Producer question: How do I know when to cull sows so I’m maximizing the return on my investment?

Stalder and Lacy’s answer: Reproductive problems (failure to c°cle, conceive,

farrow, etc.) represent the main reason to cull sows from commercial herds. Otherreasons include soundness problems, old age, rebreeding challenges and inadequate milk production.

Early weaning appears to create more reproductive problems than previous weaning programs. This is particularly evident when weaning age is 14 days or younger. Early weaned sows have more nonproductive-sow days than sows whose litters are weaned later than 14 days of age.

Increased culling, regardless of the reason, boosts a herd’s replacement rates. There are several direct expenses associated with replacing a sow with a gilt. They include the cost of the gilt as well as feed and housing costs during isolation and acclimatization prior to entering the breeding herd. You want to increase the productive life of females because it ultimately reduces replacement costs per pig produced.

Determining how long a sow must remain in the herd before she has paid for herself is as complex as the reasons for culling her. We, along with extension economist Tim Cross, have attempted to model the number of parities a sow must have to pay her way.

To do this, we calculated a net present value based on a set of assumptions as follows:

- Net present value (NPV) takes an initial investment made today (gilt costs) and adds future revenues generated (pigs sold) plus terminal value (the cull value of the sow) and, based on the time value of money (some discount rate), allows you to compare investment alternatives in today’s dollars.

- Therefore, a NPV greater than zero indicates an investment is profitable in the long run. An NPV of zero indicates the investment is a breakeven proposition. A negative NPV shows an investment will lose money in the long run. 

We chose to evaluate the impact of sow longevity in a farrow-to-finish example. You could conduct a similar exercise if you sell weanling or feeder pigs.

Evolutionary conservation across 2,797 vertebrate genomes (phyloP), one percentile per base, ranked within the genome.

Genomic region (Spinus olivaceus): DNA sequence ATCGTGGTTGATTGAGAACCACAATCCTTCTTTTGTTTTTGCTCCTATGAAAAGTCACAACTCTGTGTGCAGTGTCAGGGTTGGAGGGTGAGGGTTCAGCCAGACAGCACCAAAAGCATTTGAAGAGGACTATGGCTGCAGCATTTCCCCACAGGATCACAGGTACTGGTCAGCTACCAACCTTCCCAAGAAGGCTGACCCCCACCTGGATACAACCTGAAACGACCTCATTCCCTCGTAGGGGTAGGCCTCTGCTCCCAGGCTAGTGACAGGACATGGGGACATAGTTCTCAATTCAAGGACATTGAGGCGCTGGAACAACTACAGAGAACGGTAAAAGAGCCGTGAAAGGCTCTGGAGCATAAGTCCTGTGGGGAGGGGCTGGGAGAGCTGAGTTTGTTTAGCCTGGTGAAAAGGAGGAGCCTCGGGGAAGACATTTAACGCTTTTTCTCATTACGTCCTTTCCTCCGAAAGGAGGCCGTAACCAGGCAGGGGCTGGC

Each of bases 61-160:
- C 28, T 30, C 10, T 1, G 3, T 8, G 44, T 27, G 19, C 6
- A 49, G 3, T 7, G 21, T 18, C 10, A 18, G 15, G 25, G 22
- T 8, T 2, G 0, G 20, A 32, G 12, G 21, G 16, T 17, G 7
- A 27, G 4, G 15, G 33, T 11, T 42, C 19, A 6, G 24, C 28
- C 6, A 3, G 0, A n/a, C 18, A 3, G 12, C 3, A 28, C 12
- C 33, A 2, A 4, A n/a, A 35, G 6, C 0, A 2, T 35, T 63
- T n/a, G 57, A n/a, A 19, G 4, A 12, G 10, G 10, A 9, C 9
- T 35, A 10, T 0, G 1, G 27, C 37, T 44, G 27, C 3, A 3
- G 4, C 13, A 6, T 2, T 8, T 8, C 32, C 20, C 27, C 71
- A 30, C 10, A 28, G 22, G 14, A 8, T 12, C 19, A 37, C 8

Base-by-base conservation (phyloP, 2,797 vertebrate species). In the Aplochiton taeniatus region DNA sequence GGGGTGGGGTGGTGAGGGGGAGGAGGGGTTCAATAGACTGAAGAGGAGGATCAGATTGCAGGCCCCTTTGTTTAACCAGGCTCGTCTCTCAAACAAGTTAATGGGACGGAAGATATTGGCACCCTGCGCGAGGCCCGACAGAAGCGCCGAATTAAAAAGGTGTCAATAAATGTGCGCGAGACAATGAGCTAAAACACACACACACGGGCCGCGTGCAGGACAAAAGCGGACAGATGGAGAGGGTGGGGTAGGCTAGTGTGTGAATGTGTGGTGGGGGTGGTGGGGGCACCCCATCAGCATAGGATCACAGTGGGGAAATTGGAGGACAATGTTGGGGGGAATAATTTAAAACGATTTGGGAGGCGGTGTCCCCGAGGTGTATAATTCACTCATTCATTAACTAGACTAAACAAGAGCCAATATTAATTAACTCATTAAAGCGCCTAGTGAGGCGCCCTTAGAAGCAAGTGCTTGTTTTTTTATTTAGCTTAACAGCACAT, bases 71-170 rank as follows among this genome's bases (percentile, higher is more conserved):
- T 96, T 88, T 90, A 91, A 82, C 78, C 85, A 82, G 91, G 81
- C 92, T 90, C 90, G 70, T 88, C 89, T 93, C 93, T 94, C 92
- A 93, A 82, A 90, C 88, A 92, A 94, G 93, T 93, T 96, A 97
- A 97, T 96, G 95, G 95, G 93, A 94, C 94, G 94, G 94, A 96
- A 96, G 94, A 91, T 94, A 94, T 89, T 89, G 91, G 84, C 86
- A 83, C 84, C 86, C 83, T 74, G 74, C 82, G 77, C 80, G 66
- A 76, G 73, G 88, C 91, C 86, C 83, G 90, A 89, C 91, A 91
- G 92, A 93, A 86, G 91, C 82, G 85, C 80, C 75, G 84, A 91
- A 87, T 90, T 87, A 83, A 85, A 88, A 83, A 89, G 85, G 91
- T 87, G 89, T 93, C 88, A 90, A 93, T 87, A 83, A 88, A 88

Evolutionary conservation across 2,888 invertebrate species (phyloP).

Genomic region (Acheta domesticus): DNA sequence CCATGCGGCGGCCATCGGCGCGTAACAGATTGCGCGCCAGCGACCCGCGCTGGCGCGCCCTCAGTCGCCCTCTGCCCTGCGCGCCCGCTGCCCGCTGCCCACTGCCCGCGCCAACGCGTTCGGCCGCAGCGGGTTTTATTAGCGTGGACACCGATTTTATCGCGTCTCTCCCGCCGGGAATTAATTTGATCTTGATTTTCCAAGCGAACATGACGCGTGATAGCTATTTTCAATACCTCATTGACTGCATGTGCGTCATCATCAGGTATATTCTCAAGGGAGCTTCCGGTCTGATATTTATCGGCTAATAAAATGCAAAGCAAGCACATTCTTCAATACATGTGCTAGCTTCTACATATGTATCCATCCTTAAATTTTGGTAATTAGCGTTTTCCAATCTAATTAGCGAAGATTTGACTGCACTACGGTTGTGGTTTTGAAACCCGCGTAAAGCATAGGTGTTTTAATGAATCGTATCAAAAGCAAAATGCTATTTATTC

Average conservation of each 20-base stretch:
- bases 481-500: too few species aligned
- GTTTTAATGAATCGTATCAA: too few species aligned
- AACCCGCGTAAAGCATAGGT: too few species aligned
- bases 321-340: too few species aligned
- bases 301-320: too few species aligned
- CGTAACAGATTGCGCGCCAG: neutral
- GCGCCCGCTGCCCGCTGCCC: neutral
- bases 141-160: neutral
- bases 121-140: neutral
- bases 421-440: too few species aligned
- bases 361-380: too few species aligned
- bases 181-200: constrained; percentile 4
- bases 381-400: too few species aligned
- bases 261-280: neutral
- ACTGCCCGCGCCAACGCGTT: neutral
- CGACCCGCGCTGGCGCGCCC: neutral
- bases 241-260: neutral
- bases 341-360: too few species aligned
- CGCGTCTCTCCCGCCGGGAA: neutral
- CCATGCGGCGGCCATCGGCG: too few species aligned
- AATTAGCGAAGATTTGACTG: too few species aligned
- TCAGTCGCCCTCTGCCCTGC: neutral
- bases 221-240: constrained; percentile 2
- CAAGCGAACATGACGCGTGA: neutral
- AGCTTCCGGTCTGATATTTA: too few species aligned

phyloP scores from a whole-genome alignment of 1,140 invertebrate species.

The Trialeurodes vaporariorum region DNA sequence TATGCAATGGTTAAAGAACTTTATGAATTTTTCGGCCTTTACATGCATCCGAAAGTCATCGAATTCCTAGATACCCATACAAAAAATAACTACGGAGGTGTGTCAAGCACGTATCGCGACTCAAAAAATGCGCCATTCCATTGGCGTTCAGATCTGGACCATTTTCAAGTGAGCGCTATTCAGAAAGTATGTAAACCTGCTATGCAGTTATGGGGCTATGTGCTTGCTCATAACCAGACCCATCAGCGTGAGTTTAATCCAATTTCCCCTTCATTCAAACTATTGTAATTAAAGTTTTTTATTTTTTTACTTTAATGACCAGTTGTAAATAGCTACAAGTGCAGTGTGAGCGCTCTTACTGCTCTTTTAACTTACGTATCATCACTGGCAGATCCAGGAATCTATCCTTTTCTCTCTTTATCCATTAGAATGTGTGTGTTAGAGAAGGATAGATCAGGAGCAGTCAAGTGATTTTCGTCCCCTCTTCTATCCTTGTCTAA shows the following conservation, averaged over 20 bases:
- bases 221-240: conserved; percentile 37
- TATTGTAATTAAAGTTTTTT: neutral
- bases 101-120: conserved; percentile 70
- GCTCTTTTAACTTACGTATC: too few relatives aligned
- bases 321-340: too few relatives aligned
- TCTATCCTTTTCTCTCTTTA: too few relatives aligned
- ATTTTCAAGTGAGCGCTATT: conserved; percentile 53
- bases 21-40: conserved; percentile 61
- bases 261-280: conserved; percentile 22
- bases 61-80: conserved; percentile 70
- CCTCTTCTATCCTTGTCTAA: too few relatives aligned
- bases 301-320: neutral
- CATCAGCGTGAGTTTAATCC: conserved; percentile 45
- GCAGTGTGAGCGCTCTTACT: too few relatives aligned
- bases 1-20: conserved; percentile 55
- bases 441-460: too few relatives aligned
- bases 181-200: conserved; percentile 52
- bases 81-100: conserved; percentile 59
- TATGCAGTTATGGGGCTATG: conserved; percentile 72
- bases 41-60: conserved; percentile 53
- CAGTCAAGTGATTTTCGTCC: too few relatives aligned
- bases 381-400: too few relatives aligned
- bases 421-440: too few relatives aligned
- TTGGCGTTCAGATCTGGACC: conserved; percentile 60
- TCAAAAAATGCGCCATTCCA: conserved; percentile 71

For discussion purposes we assumed the following points:

- Price of replacement gilt: $200.

- Gilt development cost (feed and housing prior to breeding): $45.

- Annual percentage of replacement gilts entering the breeding herd: 90 percent.

- Number of pigs sold per litter farrowed: 8.5 (21.3 pigs weaned per mated female per year based on 2.3 litters per mated female per year and 8 percent death loss from weaning to finish).

- Weight of market hogs sold: 240 pounds.

- Price of market hogs: $46 per hundredweight (live weight).

- Market hog feed cost per pig sold: $60.80 (26-cent feed costs per pound of gain, wean to finish).

- Litters per year: 2.3.

- Cull sow value: $128.

- Equity in operation: 50 percent.

- An annual discount rate: 3.28 percent.

Based on these assumptions, the length of time a sow must remain in the breeding herd is mainly influenced by market hog prices, number of market hogs sold per litter and feed costs. The original cost of replacement gilts and the percent equity in an operation influence the replacement females’ NPV to a lesser degree.

The accompanying tables represent sensitivity analyses for the number of market hogs sold per litter, market hog price per hundredweight and price of replacement gilts on the parity at which you reach a positive NPV.

The results based on our assumptions:

- A female must stay in the herd only two parities to be profitable if her pigs sold per litter averages 8.5.

- If average pigs sold per litter drops to 7.75, she must remain in the herd four parities to be profitable.

So less than a 10 percent decline in pigs sold per sow per year doubles the time a sow must remain in the herd to reach a positive NPV.

- If market hog prices drop from $46 to $44 per hundredweight live, and we hold all other assumptions constant, the female’s profitability requirement jumps from two parities to five.

- In this case, less than a 5 percent decline in market hog prices boosts the parity required for a positive NPV by 2.5 times.